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Titolo:
Origin myths in the social sciences: Fromm, the Frankfurt School and the emergence of critical theory
Autore:
McLaughlin, N;
Indirizzi:
McMaster Univ, Dept Sociol, Hamilton, ON L8S 4L8, Canada McMaster Univ Hamilton ON Canada L8S 4L8 ol, Hamilton, ON L8S 4L8, Canada
Titolo Testata:
CANADIAN JOURNAL OF SOCIOLOGY-CAHIERS CANADIENS DE SOCIOLOGIE
fascicolo: 1, volume: 24, anno: 1999,
pagine: 109 - 139
SICI:
0318-6431(199924)24:1<109:OMITSS>2.0.ZU;2-0
Fonte:
ISI
Lingua:
ENG
Soggetto:
FROMM,ERICH; SOCIOLOGY; HISTORY;
Tipo documento:
Review
Natura:
Periodico
Settore Disciplinare:
Social & Behavioral Sciences
Citazioni:
103
Recensione:
Indirizzi per estratti:
Indirizzo: McLaughlin, N McMaster Univ, Dept Sociol, Hamilton, ON L8S 4L8, Canada McMaster Univ Hamilton ON Canada L8S 4L8 ON L8S 4L8, Canada
Citazione:
N. McLaughlin, "Origin myths in the social sciences: Fromm, the Frankfurt School and the emergence of critical theory", CAN J SOC, 24(1), 1999, pp. 109-139

Abstract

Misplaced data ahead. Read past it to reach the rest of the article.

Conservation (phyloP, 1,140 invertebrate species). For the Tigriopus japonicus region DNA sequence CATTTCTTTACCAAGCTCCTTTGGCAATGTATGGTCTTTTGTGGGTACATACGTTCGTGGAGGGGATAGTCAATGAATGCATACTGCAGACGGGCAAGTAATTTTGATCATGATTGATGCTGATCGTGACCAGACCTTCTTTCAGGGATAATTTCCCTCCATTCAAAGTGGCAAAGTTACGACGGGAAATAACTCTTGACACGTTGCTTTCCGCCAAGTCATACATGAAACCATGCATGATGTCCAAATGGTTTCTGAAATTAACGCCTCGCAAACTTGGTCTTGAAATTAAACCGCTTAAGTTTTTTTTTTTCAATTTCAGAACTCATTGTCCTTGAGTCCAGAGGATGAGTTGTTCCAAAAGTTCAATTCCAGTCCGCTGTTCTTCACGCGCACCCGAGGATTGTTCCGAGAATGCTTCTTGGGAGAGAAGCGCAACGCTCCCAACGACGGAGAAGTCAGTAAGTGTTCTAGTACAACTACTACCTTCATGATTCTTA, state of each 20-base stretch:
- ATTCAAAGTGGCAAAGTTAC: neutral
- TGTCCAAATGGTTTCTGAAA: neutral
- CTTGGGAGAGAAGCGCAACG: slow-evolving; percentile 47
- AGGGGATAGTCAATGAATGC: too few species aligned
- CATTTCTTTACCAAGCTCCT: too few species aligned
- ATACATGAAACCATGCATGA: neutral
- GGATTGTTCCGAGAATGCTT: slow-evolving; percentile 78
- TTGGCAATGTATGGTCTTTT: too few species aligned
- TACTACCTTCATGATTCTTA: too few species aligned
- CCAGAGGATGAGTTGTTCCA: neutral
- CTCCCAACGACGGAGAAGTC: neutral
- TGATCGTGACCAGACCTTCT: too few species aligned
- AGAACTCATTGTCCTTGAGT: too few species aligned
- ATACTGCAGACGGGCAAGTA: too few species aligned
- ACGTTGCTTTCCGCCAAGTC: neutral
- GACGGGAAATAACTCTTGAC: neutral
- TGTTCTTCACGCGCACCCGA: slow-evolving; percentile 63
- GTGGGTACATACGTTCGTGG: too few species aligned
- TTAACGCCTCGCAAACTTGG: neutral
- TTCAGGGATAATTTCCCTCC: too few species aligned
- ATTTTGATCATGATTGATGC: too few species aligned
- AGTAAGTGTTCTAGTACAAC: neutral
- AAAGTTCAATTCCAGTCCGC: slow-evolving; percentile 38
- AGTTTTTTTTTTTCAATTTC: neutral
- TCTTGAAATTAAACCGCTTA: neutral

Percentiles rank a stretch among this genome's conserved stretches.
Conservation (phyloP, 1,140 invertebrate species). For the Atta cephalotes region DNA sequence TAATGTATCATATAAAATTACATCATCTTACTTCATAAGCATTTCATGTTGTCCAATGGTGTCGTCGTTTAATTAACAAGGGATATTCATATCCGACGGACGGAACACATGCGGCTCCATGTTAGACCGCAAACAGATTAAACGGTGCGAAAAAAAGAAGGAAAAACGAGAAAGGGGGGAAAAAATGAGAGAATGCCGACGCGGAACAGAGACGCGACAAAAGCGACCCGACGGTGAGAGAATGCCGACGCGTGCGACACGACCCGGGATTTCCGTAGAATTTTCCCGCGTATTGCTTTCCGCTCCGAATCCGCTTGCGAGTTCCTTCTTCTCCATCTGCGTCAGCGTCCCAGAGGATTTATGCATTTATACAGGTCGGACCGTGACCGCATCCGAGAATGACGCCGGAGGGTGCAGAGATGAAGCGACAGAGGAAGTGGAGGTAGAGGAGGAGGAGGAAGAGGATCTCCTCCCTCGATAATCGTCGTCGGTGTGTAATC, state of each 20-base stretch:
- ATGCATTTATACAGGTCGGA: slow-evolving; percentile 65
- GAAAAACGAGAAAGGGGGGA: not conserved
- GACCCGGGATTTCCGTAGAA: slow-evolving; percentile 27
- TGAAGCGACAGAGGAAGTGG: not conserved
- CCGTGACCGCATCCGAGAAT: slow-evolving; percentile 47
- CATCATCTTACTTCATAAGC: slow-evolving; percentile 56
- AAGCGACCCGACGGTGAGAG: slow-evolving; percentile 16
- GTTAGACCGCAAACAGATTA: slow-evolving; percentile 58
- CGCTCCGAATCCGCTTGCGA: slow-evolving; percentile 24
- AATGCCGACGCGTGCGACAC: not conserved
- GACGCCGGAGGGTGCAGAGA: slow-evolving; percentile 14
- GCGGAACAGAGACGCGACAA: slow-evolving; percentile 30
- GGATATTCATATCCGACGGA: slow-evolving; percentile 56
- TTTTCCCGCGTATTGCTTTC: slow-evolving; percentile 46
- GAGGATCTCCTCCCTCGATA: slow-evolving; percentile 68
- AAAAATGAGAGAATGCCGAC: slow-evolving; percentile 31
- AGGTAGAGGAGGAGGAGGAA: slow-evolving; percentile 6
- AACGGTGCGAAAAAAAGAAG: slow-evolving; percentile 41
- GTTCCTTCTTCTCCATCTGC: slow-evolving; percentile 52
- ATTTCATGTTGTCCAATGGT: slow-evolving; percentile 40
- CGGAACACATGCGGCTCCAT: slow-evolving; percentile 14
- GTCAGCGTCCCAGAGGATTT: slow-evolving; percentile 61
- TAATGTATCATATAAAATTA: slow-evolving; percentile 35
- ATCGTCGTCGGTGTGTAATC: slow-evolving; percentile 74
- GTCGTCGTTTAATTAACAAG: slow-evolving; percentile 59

The Frankfurt School provides rich material for the sociology of knowledgesince it is an example of how a once marginal school of thought gained widespread influence and crossed the boundaries between disciplines, social movements, psychoanalysis, Marxism and national traditions. Originally a Marxist think-tank funded by the wealthy son of a German millionaire, the Frankfurt School helped create an innovative brand of philosophically oriented radical social science known as critical theory. Critical theory has had an enormous influence on post-1960s intellectual life, and today is most commonly associated with Theodor Adorno, Max Horkheimer, Herbert Marcuse, WaiterBenjamin and Jurgen Habermas. Erich Fromm's central role in the early development of the Frankfurt School has largely been ignored in the literature. This article is a sociologically informed history of the Frankfurt School with a focus on the bitter and contentious break between Erich Fromm and its other members in the late 1930s, particularly Adorno, Horkheimer and in the 1950s with Marcuse. The break between Fromm and the Frankfurt School is explained with reference to both ideational (different interpretations of Freudian theory and the nature of left ideology) as well as institutional factors (competition over resources within the Frankfurt School and the professionalization of psychoanalysis). Unpacking the history of how Fromm was once seen as a major figure in the Frankfurt School and then gradually written out of thr history of critical theory is a case study in the sociology of knowledge that looks at how origin myths are constructed within schools of thought and intellectual movements.

ASDD Area Sistemi Dipartimentali e Documentali, Università di Bologna, Catalogo delle riviste ed altri periodici
Documento generato il 21/09/20 alle ore 12:43:02